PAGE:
Hospex Work Experience

Recently, I was lucky to get the opportunity to do work experience in my local hospital as part of a programme called Hospex. This consisted of three full days spent in various departments within the hospital, observing the many contrasting procedures and consultations that occur every day.

Upon arrival at the Education Centre in the hospital I met the other participants, who were other year 12 students from around the city. We were then given a map of the hospital (which turned out to be extremely useful!) and our timetable for the three days. As it was our first day we were escorted to our first sessions.

The area that I visited for the morning was the renal ward. Here, I sat in with one of the renal consultants to observe. During this time he saw several patients of a variety of ages and backgrounds with different problems. Most of them had come for a check up after having tests such as blood tests or scans and the consultation mainly consisted of the doctor telling the results, explaining the problems and then any further action that was to be taken. Despite the patients having similar issues, each appointment was different to the last. For example, the first one was simple and quick – where the patient, a middle aged man, was told his results, the problems were explained and he left content. In contrast, the following patient was a young woman in her early twenties. She was highly emotional and this appointment was much longer, as she required a lot more reassurance, in addition to more explaining to understand the problem. From this session, I learnt that doctors require a high level of patience, empathy and should also be good at breaking things down into simpler terms to help the patient understand. I also found out that renal is the kidney area, in addition to the sorts of kidney problems people suffer from.

It was then lunchtime, which involved navigating myself to the food hub; the Food Hall. This proved to be quite a challenge because of how enormous the hospital is but eventually I remembered that we had been given a map and not before long I was munching away at my lunch. Soon it was time for my next session which was in the Ophthalmology unit.

This was located in a separate building that was joined to the main hospital by an indoor walk bridge. Once I arrived, I was told to sit in the waiting area, which was bustling with elderly patients and a few medical students. I was then called for by the ophthalmology consultant. He was very kind and helpful – dishing out university advice and tips between appointments. Before we saw the first patient, one of the medical students who had also been in the waiting area came and joined us. This was very lucky for me because I also got the chance to discuss university life, studying medicine and the entry examinations with a student who had recently gone through the process. In addition to all of the talking, we also saw patients! The majority of them either had or were at risk of glaucoma. This is an eye condition where the optic nerve is damaged by the pressure of the fluids within the eye. As a result, the appointments were all very similar. However, there was a case where a man was allegedly faking his cross eye – most likely for benefits. Although from my work experiences so far this seems to be a surprisingly relatively common occurrence. Additionally, the final patient had a genetic disease which could even lead to blindness and sadly both of her children had also been passed on the disease. The doctor let me see into her eye and told me how the red colour was a blood vessel. After the last consultation it was the end of the day.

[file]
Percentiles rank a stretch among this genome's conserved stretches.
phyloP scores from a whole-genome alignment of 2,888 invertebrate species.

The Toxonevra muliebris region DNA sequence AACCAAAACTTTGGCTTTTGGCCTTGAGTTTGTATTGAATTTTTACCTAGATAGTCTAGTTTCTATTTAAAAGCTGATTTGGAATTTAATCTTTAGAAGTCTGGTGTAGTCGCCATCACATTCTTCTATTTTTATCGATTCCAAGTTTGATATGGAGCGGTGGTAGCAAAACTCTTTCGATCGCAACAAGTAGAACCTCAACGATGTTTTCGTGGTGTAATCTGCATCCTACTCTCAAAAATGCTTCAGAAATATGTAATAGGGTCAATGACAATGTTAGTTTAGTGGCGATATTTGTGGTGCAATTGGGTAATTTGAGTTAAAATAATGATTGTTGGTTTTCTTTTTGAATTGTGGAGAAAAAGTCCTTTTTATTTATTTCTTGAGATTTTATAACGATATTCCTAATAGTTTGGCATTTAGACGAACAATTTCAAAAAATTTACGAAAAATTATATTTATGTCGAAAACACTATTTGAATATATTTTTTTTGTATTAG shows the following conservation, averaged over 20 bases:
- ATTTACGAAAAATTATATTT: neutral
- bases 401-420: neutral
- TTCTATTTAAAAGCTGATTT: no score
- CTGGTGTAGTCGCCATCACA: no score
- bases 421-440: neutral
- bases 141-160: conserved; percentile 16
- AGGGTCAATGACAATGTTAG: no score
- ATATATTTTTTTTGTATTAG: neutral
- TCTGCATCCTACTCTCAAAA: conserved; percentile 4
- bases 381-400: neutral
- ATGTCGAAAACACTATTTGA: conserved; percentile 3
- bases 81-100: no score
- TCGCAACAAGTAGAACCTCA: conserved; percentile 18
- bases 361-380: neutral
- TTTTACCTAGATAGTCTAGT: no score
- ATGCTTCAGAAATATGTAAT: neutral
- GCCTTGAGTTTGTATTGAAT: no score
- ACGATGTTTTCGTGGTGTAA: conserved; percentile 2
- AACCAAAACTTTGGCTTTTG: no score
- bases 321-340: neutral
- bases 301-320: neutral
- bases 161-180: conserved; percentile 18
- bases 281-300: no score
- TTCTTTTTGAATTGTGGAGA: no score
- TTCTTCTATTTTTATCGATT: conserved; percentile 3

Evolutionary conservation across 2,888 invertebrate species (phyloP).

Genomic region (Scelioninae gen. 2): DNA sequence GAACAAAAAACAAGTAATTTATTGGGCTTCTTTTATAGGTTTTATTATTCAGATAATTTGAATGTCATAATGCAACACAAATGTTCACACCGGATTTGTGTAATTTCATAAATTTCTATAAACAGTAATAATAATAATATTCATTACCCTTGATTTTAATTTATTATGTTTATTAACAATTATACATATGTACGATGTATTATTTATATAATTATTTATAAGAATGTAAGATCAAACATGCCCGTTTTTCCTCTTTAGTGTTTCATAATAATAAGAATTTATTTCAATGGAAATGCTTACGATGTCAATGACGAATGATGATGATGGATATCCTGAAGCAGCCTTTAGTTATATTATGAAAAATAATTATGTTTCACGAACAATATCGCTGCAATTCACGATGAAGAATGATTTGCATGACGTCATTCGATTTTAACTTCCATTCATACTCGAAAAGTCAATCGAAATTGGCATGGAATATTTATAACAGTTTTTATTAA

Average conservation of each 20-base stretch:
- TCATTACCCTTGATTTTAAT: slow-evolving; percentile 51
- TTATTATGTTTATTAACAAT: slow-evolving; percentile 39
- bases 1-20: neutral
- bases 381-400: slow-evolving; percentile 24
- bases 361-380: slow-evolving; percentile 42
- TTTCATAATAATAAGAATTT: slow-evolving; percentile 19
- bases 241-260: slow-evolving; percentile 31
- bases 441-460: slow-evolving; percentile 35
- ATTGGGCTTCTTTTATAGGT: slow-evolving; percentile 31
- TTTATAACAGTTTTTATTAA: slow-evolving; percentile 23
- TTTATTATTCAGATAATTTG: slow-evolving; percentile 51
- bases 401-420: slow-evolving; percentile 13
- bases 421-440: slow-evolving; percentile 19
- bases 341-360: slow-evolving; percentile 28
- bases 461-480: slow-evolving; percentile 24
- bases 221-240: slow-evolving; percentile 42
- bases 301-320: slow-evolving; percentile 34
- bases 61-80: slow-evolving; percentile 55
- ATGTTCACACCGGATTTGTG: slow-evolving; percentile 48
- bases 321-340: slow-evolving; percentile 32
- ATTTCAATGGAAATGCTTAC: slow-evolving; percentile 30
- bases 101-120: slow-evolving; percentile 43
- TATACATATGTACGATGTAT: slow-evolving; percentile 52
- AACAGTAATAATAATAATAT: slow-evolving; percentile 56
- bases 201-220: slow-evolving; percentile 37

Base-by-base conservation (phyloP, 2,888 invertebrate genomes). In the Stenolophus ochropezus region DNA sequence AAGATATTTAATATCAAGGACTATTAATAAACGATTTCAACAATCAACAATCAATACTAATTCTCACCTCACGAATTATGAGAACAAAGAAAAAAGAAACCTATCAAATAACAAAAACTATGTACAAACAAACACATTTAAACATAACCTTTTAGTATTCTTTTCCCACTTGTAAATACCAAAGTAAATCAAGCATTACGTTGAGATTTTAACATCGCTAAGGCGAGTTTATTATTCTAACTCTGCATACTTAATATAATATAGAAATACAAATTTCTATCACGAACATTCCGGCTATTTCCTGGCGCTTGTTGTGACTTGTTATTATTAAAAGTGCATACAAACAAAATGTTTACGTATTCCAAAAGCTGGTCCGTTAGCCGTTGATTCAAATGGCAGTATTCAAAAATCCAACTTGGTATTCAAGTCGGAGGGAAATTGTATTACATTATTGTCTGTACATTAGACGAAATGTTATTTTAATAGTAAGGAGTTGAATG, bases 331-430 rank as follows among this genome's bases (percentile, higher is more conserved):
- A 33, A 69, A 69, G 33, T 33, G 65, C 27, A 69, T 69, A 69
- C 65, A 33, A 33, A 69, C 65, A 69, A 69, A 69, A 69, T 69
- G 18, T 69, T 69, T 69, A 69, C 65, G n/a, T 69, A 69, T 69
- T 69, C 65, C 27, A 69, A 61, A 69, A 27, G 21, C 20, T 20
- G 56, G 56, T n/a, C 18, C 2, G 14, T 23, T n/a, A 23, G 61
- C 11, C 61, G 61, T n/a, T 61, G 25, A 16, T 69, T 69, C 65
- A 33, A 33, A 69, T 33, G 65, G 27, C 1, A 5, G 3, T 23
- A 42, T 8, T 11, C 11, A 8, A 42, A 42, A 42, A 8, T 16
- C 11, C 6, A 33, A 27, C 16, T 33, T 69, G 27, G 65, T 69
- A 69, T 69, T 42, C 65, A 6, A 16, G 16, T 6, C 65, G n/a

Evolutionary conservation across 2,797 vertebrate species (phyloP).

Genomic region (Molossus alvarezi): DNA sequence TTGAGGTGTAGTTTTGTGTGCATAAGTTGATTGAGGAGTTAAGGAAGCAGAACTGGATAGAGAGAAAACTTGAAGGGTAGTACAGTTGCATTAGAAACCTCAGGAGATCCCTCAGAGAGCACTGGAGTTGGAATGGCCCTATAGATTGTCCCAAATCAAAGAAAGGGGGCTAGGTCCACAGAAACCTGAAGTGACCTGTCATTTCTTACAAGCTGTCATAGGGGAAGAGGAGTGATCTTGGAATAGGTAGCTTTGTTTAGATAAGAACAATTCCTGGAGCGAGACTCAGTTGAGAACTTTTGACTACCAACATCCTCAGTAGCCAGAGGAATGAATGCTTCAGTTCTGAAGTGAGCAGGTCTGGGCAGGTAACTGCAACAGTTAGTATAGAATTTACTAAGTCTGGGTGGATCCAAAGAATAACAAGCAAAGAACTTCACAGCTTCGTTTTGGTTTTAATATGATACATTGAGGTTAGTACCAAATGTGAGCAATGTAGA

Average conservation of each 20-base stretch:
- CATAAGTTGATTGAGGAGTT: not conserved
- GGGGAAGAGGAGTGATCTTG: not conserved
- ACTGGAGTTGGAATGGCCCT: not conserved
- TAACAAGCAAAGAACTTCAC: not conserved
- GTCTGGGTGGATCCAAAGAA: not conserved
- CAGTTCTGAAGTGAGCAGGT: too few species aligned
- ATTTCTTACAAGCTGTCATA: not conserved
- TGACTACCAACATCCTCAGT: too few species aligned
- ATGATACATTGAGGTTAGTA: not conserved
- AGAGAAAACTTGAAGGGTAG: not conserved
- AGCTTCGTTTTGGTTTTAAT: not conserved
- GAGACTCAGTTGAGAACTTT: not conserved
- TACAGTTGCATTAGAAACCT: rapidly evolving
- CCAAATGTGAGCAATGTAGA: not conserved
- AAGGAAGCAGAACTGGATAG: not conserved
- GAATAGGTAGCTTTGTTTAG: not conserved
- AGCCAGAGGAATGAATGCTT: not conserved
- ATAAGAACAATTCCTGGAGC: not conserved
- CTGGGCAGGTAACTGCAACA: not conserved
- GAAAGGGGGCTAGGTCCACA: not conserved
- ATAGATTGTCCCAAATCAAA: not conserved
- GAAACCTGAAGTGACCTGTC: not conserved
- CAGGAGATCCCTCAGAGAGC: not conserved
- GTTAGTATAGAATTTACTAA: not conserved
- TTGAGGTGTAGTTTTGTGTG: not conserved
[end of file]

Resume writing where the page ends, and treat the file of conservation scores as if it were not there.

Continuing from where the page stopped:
The first day showed me the importance of communication and social skills with patients. I also learnt about the value of patience which proved to be a necessity when explaining and discussing issues.

On the second day my morning session was in the Spinal Outpatients ward. This was a small section of the building attached to the main hospital with a few consultation rooms. Upon arrival I was taken to the consultant who I was to be shadowing for the morning. He was running between all of the rooms frantically discussing patients with other doctors and nurses. The morning session once again consisted of several consultations that mainly involved talking to the patient. One of the first patients who came through was bedridden and had come from a different part of the hospital. Luckily the hospital had been built in such a way that beds can be easily moved in the corridors and into the various rooms. One of the consultation rooms was larger than the rest, presumably to cater for bedridden patients, which made it easy for the consultant to see thm. The rest of the morning involved running between the consultation rooms and the office and soon the session finished.

After lunch on the second day I was supposed to be with a junior doctor. However, this was not to be… When I went to see the doctor he explained that there was little to do other than writing up patient reports. So instead he took me down to where endoscopy procedures are carried out. An endoscopy is where a long, thin, flexible tube with a light source and camera attached to one of the ends is inserted through either the mouth or bottom. I managed to see two procedures which were both through the bottom, this is called colonoscopy. Additionally, I saw the procedure consent carried out, which was surprisingly very thorough. It went through the procedure risks including ones which there was an extremely slim chance of occurring. The entire process was relatively short and the patients were put on anaesthetics to reduce the pain. The camera clearly showed the path from the bottom to the intestines as the image was portrayed on a screen in clear quality, colour live stream. In both cases the pathways were fortunately clear.